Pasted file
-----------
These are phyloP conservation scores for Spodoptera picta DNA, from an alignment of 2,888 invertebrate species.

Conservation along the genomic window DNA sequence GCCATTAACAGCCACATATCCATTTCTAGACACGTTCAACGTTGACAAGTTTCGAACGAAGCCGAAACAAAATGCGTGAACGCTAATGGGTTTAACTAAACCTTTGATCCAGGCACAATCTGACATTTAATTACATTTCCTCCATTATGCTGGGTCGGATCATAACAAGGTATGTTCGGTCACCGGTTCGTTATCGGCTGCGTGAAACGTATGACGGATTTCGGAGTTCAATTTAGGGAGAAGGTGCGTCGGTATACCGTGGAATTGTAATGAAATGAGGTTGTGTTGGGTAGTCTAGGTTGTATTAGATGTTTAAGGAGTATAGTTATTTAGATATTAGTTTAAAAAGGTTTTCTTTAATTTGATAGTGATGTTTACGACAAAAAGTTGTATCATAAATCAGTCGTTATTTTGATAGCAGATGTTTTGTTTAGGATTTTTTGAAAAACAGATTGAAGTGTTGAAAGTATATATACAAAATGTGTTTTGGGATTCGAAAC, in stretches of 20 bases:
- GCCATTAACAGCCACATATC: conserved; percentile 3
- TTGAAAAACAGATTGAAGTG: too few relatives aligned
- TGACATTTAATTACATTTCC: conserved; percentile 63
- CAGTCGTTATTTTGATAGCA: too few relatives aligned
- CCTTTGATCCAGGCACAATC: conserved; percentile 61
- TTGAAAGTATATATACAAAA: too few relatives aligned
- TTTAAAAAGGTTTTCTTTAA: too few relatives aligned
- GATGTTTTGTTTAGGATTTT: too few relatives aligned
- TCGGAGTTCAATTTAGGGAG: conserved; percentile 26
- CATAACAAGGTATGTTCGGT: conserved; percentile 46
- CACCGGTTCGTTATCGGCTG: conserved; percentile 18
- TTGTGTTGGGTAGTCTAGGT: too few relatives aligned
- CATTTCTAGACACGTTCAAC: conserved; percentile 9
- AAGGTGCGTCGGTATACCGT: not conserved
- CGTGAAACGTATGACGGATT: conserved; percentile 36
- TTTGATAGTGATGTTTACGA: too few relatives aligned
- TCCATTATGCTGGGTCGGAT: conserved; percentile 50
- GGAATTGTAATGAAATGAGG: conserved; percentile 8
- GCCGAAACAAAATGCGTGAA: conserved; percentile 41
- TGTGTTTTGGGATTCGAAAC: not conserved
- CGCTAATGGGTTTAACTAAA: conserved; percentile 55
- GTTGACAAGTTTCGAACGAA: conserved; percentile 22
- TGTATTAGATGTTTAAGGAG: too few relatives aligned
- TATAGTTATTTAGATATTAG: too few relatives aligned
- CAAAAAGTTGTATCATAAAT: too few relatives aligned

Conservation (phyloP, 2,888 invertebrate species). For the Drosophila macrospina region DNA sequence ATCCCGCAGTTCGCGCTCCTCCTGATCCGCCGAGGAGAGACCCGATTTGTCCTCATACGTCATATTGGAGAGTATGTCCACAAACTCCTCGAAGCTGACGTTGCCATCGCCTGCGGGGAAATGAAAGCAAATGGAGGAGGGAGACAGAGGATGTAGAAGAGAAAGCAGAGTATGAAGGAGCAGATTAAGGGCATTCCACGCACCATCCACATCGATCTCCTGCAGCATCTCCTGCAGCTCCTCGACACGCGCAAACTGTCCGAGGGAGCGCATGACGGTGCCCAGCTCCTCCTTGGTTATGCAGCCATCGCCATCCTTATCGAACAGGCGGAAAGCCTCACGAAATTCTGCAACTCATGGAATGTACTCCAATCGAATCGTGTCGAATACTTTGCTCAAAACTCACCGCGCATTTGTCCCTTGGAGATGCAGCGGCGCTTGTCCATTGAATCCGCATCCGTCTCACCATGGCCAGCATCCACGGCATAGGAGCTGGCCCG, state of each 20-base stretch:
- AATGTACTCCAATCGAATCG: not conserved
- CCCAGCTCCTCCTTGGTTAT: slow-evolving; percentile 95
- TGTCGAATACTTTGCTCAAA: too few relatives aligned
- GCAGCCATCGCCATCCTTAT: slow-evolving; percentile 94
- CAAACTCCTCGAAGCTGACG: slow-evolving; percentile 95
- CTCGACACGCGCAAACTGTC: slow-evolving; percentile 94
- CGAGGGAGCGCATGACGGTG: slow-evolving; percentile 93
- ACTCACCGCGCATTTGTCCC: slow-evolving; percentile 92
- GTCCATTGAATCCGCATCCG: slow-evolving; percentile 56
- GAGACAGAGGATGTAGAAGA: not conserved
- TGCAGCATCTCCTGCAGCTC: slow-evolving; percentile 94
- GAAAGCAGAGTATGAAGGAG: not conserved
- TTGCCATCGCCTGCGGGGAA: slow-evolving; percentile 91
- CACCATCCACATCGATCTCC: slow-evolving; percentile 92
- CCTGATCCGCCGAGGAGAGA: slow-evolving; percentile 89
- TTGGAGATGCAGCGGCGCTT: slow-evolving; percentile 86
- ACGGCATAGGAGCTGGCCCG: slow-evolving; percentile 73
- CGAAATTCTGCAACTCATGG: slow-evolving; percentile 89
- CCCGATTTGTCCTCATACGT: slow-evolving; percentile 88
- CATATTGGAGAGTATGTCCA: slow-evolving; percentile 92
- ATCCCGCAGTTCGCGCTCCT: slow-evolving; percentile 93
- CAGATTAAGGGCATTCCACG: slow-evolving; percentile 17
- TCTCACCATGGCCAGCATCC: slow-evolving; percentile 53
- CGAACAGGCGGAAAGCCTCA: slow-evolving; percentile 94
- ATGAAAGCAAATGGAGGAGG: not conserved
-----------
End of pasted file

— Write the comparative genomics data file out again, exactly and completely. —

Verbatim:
These are phyloP conservation scores for Spodoptera picta DNA, from an alignment of 2,888 invertebrate species.

Conservation along the genomic window DNA sequence GCCATTAACAGCCACATATCCATTTCTAGACACGTTCAACGTTGACAAGTTTCGAACGAAGCCGAAACAAAATGCGTGAACGCTAATGGGTTTAACTAAACCTTTGATCCAGGCACAATCTGACATTTAATTACATTTCCTCCATTATGCTGGGTCGGATCATAACAAGGTATGTTCGGTCACCGGTTCGTTATCGGCTGCGTGAAACGTATGACGGATTTCGGAGTTCAATTTAGGGAGAAGGTGCGTCGGTATACCGTGGAATTGTAATGAAATGAGGTTGTGTTGGGTAGTCTAGGTTGTATTAGATGTTTAAGGAGTATAGTTATTTAGATATTAGTTTAAAAAGGTTTTCTTTAATTTGATAGTGATGTTTACGACAAAAAGTTGTATCATAAATCAGTCGTTATTTTGATAGCAGATGTTTTGTTTAGGATTTTTTGAAAAACAGATTGAAGTGTTGAAAGTATATATACAAAATGTGTTTTGGGATTCGAAAC, in stretches of 20 bases:
- GCCATTAACAGCCACATATC: conserved; percentile 3
- TTGAAAAACAGATTGAAGTG: too few relatives aligned
- TGACATTTAATTACATTTCC: conserved; percentile 63
- CAGTCGTTATTTTGATAGCA: too few relatives aligned
- CCTTTGATCCAGGCACAATC: conserved; percentile 61
- TTGAAAGTATATATACAAAA: too few relatives aligned
- TTTAAAAAGGTTTTCTTTAA: too few relatives aligned
- GATGTTTTGTTTAGGATTTT: too few relatives aligned
- TCGGAGTTCAATTTAGGGAG: conserved; percentile 26
- CATAACAAGGTATGTTCGGT: conserved; percentile 46
- CACCGGTTCGTTATCGGCTG: conserved; percentile 18
- TTGTGTTGGGTAGTCTAGGT: too few relatives aligned
- CATTTCTAGACACGTTCAAC: conserved; percentile 9
- AAGGTGCGTCGGTATACCGT: not conserved
- CGTGAAACGTATGACGGATT: conserved; percentile 36
- TTTGATAGTGATGTTTACGA: too few relatives aligned
- TCCATTATGCTGGGTCGGAT: conserved; percentile 50
- GGAATTGTAATGAAATGAGG: conserved; percentile 8
- GCCGAAACAAAATGCGTGAA: conserved; percentile 41
- TGTGTTTTGGGATTCGAAAC: not conserved
- CGCTAATGGGTTTAACTAAA: conserved; percentile 55
- GTTGACAAGTTTCGAACGAA: conserved; percentile 22
- TGTATTAGATGTTTAAGGAG: too few relatives aligned
- TATAGTTATTTAGATATTAG: too few relatives aligned
- CAAAAAGTTGTATCATAAAT: too few relatives aligned

Conservation (phyloP, 2,888 invertebrate species). For the Drosophila macrospina region DNA sequence ATCCCGCAGTTCGCGCTCCTCCTGATCCGCCGAGGAGAGACCCGATTTGTCCTCATACGTCATATTGGAGAGTATGTCCACAAACTCCTCGAAGCTGACGTTGCCATCGCCTGCGGGGAAATGAAAGCAAATGGAGGAGGGAGACAGAGGATGTAGAAGAGAAAGCAGAGTATGAAGGAGCAGATTAAGGGCATTCCACGCACCATCCACATCGATCTCCTGCAGCATCTCCTGCAGCTCCTCGACACGCGCAAACTGTCCGAGGGAGCGCATGACGGTGCCCAGCTCCTCCTTGGTTATGCAGCCATCGCCATCCTTATCGAACAGGCGGAAAGCCTCACGAAATTCTGCAACTCATGGAATGTACTCCAATCGAATCGTGTCGAATACTTTGCTCAAAACTCACCGCGCATTTGTCCCTTGGAGATGCAGCGGCGCTTGTCCATTGAATCCGCATCCGTCTCACCATGGCCAGCATCCACGGCATAGGAGCTGGCCCG, state of each 20-base stretch:
- AATGTACTCCAATCGAATCG: not conserved
- CCCAGCTCCTCCTTGGTTAT: slow-evolving; percentile 95
- TGTCGAATACTTTGCTCAAA: too few relatives aligned
- GCAGCCATCGCCATCCTTAT: slow-evolving; percentile 94
- CAAACTCCTCGAAGCTGACG: slow-evolving; percentile 95
- CTCGACACGCGCAAACTGTC: slow-evolving; percentile 94
- CGAGGGAGCGCATGACGGTG: slow-evolving; percentile 93
- ACTCACCGCGCATTTGTCCC: slow-evolving; percentile 92
- GTCCATTGAATCCGCATCCG: slow-evolving; percentile 56
- GAGACAGAGGATGTAGAAGA: not conserved
- TGCAGCATCTCCTGCAGCTC: slow-evolving; percentile 94
- GAAAGCAGAGTATGAAGGAG: not conserved
- TTGCCATCGCCTGCGGGGAA: slow-evolving; percentile 91
- CACCATCCACATCGATCTCC: slow-evolving; percentile 92
- CCTGATCCGCCGAGGAGAGA: slow-evolving; percentile 89
- TTGGAGATGCAGCGGCGCTT: slow-evolving; percentile 86
- ACGGCATAGGAGCTGGCCCG: slow-evolving; percentile 73
- CGAAATTCTGCAACTCATGG: slow-evolving; percentile 89
- CCCGATTTGTCCTCATACGT: slow-evolving; percentile 88
- CATATTGGAGAGTATGTCCA: slow-evolving; percentile 92
- ATCCCGCAGTTCGCGCTCCT: slow-evolving; percentile 93
- CAGATTAAGGGCATTCCACG: slow-evolving; percentile 17
- TCTCACCATGGCCAGCATCC: slow-evolving; percentile 53
- CGAACAGGCGGAAAGCCTCA: slow-evolving; percentile 94
- ATGAAAGCAAATGGAGGAGG: not conserved